Wilkins, John, A discovery of a new world : or a discourse tending to prove, that 'tis probable there may be another Habitable World in the Moon ; with a discourse concerning the Probability of a Passage thither; unto which is added, a discourse concerning a New Planet, tending to prove, that 'tis probable our earth is one of the Planets

Table of contents

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[11. PROP. V.]
[12. PROP. VI.]
[13. PROP. VII.]
[14. PROP. VIII.]
[15. PROP. IX.]
[16. PROP. X.]
[17. PROP. XI.]
[18. PROP. XII.]
[19. PROP. XIII.]
[20. PROP. XIV.]
[21. The Firſt Book. That the MOON May be a WORLD. The Firſt Propoſition, by way of Preface.]
[22. Sed vanus ſtolidis hæc omnia finxerit Error.]
[23. Solis lunæq; labores.]
[24. Cum fruſtra reſonant æra auxiliaria Lunæ.]
[25. Una laboranti poterit ſuccerrere Lunæ.]
[26. Gantus & è cælo poſſunt deducere Lunam.]
[27. Cantus & ſi curru lunam deducere tentant, Et facerent, ſi non æra repulſa ſonant.]
[28. PROP. II. That a Plurality of Worlds doth not contradict any Principle of Reaſon or Faith.]
[29. Æſtuas infelix auguſto limite mundi.]
[30. PROP. III. That the Heavens do not conſiſt of any ſuch pure Matter, which can priviledge them from the like Change and Corruption, as theſe Inferiour, Bodies are liable unto.]
[31. Necnon Oceano paſci phæbumque polumq; Gredimus.]
[32. PROP. IV. That the Moon is a Solid, Compacted, Opacous Body.]
[33. PROP. V. That the Moon hath not any Light of her own.]
[34. PROP. VI. That there is a World in the Moon, bath been the direct Opinion of many Ancient, with ſome Modern Mathematicians, and may probably de deduc’d from the Tenents of others.]
[35. PROP. VII. That thoſe Spots and brighter parts, which by our ſight may be diſtinguiſhed in the Moon, do ſhew the difference betwixt the Sea and Land, in that other World.]
[36. PROP. VIII. The Spots repeſent the Sea, and the brighter parts the Land.]
[37. PROP. IX. That there are high Mountains, deep Vallies, and ſpacious Plains in the Body of the Moon.]
[38. PROP. X. That there is an Atmo-ſphæra, or an Orb of groſs, Vaporous Air, immediately encompaſſing the body of the Moon.]
[39. PROP. XI. That as their World is our Moon, ſo our World is their Moon.]
[40. Provehimur portu, terræque urbeſque recedunt.]
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That the Moon may be a World.
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            our Gifts, and beat us with our own Wea-
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            pons) hath ſo contriv’d it, that any Truth doth
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            now ſeem diſtaſtful for that very Reaſon, for
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            which Errour is entertain’d: </s>
            <s xml:space="preserve">Novelty. </s>
            <s xml:space="preserve">For
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            let ſome upſtart Hereſie be ſet abroach, and
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            preſently there are ſome out of a curious Hu-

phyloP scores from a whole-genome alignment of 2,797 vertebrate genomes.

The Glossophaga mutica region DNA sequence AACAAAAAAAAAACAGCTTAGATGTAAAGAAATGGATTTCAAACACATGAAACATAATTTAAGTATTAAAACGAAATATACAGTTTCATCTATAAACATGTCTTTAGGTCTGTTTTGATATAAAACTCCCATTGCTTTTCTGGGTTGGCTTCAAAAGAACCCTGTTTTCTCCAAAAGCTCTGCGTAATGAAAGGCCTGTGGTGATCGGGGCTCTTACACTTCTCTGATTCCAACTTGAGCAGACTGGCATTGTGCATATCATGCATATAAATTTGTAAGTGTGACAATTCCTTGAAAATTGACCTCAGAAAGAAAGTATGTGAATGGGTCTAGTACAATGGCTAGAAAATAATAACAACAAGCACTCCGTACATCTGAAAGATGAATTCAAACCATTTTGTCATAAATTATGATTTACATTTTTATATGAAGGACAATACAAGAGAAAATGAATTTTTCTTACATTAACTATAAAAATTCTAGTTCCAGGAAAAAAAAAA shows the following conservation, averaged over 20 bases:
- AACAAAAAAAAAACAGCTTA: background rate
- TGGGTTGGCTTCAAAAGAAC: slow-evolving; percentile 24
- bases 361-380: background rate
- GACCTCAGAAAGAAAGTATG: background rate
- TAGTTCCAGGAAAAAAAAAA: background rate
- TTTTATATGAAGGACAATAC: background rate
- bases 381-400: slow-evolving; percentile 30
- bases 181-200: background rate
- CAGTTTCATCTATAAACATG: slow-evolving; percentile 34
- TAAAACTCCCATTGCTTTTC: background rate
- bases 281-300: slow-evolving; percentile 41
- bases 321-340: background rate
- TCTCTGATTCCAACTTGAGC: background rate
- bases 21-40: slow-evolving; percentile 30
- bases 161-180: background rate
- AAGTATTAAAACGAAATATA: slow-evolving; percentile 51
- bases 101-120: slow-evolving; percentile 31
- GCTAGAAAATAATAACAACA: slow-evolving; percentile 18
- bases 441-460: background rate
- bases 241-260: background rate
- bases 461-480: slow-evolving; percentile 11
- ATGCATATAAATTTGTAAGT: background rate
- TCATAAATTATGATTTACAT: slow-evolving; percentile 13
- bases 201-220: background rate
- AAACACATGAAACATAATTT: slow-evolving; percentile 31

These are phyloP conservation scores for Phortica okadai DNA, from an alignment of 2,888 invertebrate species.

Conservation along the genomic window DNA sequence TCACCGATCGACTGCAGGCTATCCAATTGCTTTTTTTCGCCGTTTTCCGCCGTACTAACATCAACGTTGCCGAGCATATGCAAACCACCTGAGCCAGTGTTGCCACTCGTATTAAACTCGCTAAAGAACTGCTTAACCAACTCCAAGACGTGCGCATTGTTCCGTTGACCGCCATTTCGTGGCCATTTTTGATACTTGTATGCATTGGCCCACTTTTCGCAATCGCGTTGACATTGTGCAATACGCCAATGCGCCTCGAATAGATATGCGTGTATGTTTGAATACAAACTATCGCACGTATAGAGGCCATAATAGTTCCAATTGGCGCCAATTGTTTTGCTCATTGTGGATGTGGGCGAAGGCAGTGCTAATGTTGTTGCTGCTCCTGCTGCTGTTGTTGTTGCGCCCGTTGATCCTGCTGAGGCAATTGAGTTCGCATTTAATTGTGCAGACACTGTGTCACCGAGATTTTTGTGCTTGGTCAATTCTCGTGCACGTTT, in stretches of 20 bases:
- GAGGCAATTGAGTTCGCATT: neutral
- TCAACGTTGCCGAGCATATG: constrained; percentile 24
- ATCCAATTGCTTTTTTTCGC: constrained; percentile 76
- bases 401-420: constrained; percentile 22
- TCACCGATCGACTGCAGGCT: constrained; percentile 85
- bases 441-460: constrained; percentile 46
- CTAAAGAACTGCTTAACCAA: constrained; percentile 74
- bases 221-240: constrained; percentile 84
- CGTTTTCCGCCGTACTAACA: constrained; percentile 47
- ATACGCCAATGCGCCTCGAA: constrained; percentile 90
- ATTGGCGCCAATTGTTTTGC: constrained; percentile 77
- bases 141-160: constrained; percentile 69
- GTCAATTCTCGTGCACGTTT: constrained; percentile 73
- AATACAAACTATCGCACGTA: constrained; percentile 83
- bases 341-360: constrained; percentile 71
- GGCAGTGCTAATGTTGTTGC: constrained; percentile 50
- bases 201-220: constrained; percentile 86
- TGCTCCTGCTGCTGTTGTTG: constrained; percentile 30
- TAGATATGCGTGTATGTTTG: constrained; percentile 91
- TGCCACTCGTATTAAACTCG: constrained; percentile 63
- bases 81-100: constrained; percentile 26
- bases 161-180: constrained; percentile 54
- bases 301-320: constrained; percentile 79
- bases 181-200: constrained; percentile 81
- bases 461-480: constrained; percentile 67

<lb/>
            mour; </s>
            <s xml:space="preserve">others, as if they watched an occaſion of
              <lb/>
            ſingularity, will take it up for Canonical, and
              <lb/>
            make it part of their Creed and Profeſſion;
              <lb/>
            </s>
            <s xml:space="preserve">whereas ſolitary Truth cannot any where find
              <lb/>
            ſo ready Entertainment; </s>
            <s xml:space="preserve">but the ſame Novel-
              <lb/>
            ty which is eſteemed the Commendation of
              <lb/>
            Errour, and makes that acceptable, is counted
              <lb/>
            the fault of Truth, and cauſes that to be Re-
              <lb/>
            jected.</s>
            <s xml:space="preserve"/>
          </p>
          <p>
            <s xml:space="preserve">How did the incredulous World gaze at Co-
              <lb/>
            lumbus; </s>
            <s xml:space="preserve">when he promiſed to diſcover ano-
              <lb/>
            ther part of the Earth, and he could not for
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            a long time, by his Confidence, or Argu-
              <lb/>
            ments, induce any of the Chriſtian Princes, ei-
              <lb/>
            ther to aſſent unto his Opinion, or to go to the
              <lb/>
            charges of an Experiment? </s>
            <s xml:space="preserve">Now if be, who
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            had ſuch good grounds for his Aſſertion, could
              <lb/>
            find no better Entertainment among the wiſer
              <lb/>
            ſort, and upper end of the World; </s>
            <s xml:space="preserve">’tis not
              <lb/>
            likely then that this Opinion which I now deli-
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            ver, ſhall receive any thing from Men of theſe
              <lb/>
            Days, eſpecially our Vulgar Wits, but Miſ-
              <lb/>
            belief and Deriſion.</s>
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          <p>
            <s xml:space="preserve">It hath always been the unhappineſs of new
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            Truths in Philoſophy, to be derided by thoſe
              <lb/>
            that are ignorant of the cauſes of things, and
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            rejected by others, whoſe perverſeneſs ties
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            them to the contrary Opinion, Men whoſe en-
              <lb/>
            vious Pride will not allow any new thing for</s>
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